Since the adoption of the Twelfth Company Law Directive in 1989 and its subsequent implementation, individual entrepreneurs throughout the European Union are allowed to limit their personal liability for company’s debts by using a single-member private company. In that respect, the sup brings nothing new. The surplus value of the sup for individual entrepreneurs lies particularly in the fact that all Member States should allow the incorporation of an sup online in its entirety, without the need for the founder to appear physically before any authority in the Member State of registration. In other words, notarial intervention may not be required for the incorporation of an sup, at least not in a way that interferes with the online incorporation procedure. An online template for the instrument(s) of incorporation as well as an online registration template will be available. Furthermore, the incorporation of an sup is facilitated by a minimum capital requirement of eur 1. This could be attractive for individual entrepreneurs who are established in Member States that do not have the possibility of an online-incorporation and/or require a substantial minimum capital for the incorporation of a private company.
However, the sup also has a downside because of its limited usefulness. The sup is designated for only one member. During its life span it may turn out that the concept of one member no longer suffices. Examples of this are the situation that the sole member is deceased and his heirs wish to continue the enterprise of the sup and the situation that the sup needs additional funding and new shares should be issued to third parties. Under these circumstances the sup must be converted in a ‘common’ multi-member private company. However, this is time- and money-consuming.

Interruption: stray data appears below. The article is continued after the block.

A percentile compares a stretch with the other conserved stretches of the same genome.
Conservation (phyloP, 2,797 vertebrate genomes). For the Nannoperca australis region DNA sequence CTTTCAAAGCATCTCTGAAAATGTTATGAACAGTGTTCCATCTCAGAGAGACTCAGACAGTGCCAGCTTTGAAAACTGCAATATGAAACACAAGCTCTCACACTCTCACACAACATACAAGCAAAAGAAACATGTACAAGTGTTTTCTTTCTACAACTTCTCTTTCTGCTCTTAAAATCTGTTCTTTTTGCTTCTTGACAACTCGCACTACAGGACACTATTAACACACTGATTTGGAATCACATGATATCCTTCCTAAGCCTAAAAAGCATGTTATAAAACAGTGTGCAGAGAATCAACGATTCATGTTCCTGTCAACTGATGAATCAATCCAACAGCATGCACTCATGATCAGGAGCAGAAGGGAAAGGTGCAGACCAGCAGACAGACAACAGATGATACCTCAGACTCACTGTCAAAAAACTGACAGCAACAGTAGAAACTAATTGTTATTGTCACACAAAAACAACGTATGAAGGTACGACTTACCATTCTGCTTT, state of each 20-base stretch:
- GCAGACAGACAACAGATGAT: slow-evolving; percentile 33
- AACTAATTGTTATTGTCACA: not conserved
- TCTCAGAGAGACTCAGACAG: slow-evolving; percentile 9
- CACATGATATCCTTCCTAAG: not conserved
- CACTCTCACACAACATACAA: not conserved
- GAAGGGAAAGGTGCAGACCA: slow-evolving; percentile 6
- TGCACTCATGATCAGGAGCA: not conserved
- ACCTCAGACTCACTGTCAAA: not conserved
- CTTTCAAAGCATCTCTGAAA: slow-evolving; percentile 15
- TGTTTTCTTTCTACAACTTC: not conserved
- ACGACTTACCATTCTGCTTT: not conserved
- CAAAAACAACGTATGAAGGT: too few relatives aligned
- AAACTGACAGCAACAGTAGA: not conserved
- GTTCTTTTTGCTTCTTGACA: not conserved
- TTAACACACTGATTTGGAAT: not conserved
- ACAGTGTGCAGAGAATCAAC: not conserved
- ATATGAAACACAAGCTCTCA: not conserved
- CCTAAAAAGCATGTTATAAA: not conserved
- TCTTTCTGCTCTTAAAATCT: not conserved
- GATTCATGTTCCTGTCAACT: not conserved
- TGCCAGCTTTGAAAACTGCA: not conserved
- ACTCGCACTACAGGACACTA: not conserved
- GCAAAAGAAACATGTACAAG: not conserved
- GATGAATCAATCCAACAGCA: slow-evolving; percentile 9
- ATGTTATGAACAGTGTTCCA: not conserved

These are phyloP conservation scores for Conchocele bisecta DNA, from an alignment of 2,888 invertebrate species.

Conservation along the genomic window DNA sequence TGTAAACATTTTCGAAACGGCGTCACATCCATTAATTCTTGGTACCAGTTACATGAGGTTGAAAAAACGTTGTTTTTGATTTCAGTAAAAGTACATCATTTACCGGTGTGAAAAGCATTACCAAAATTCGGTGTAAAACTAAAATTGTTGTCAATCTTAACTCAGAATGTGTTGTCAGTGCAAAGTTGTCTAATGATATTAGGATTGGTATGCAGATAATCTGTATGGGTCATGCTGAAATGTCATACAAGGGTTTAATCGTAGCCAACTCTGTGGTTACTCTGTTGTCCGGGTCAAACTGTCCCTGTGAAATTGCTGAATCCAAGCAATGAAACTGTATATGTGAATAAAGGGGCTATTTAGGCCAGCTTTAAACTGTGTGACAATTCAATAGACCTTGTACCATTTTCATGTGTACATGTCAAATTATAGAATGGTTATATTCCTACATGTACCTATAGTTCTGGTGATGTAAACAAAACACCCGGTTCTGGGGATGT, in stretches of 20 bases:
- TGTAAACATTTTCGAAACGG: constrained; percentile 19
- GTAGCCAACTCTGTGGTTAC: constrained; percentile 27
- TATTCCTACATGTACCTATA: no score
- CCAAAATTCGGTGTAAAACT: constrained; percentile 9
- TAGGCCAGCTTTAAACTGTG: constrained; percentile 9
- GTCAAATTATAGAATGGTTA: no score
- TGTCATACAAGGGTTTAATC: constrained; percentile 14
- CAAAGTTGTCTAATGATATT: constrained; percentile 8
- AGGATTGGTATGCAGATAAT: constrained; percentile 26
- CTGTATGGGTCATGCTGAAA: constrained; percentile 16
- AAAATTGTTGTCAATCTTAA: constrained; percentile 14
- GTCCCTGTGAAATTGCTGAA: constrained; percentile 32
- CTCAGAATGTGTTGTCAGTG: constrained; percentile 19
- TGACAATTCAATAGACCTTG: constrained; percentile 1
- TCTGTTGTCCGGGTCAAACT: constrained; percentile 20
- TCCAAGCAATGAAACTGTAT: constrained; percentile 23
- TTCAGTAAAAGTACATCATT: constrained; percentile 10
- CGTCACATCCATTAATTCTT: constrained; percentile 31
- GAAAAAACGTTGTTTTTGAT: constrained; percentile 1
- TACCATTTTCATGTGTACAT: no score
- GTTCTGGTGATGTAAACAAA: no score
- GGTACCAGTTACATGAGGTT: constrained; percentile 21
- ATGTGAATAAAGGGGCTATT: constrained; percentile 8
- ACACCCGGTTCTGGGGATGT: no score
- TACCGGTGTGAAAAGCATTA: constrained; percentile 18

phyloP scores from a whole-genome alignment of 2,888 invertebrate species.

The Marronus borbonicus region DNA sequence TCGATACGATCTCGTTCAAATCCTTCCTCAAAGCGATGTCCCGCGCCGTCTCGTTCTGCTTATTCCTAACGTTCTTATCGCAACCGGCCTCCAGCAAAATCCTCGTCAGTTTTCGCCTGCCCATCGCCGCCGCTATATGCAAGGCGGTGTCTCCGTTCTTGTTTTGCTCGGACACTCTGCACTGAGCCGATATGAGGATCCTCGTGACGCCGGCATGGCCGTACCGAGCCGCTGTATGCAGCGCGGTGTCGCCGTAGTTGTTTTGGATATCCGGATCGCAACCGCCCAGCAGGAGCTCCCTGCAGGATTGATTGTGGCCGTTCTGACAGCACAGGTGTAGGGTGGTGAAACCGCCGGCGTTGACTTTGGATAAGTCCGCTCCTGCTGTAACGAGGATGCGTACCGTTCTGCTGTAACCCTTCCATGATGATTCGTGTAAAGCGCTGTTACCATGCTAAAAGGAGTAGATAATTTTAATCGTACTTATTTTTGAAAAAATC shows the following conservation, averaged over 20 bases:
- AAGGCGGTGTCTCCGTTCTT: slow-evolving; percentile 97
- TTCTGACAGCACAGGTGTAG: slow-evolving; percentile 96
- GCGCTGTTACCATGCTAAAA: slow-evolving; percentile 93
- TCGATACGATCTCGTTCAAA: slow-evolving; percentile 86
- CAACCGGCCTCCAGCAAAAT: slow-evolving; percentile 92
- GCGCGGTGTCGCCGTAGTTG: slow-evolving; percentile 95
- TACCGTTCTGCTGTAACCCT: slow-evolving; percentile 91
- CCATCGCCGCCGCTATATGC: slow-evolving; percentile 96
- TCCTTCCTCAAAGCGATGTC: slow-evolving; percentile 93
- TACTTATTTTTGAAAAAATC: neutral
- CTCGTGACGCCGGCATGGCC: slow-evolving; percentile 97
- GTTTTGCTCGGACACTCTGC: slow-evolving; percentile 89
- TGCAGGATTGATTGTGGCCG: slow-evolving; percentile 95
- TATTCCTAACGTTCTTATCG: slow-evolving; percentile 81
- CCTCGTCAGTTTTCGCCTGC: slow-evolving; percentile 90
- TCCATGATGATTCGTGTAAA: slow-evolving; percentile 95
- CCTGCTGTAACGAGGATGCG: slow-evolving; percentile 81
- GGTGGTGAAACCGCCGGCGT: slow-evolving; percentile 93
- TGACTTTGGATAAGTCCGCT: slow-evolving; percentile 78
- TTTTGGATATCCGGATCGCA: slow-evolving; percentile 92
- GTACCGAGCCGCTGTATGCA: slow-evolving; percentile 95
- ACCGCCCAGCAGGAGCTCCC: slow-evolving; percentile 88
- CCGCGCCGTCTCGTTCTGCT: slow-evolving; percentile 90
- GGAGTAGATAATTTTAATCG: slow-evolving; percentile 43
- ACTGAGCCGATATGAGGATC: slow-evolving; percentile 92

The draft sup Directive enables groups of companies to set up subsidiaries across the eu in the legal form of an sup. Member States are not allowed to make special provisions and/or penalties for cases where a single-member company or any other legal person is the sole member of an sup. Furthermore, the draft sup Directive offers Member States that adhere to the incorporation theory the possibility of allowing the separation of the registered office and the head office of sups. This enables a parent company to incorporate and register all its subsidiaries in the form of an sup in the same Member State and to set up separately the offices for the central administration of these subsidiary sups in the Member State where each conducts its main activities. In that way, the parent company only needs to familiarise itself with the company law regime of one Member State, preferably its own. However, it could be a disadvantage for the business partners of the sups: they must make themselves familiar with the provisions of a foreign company’s legal regime.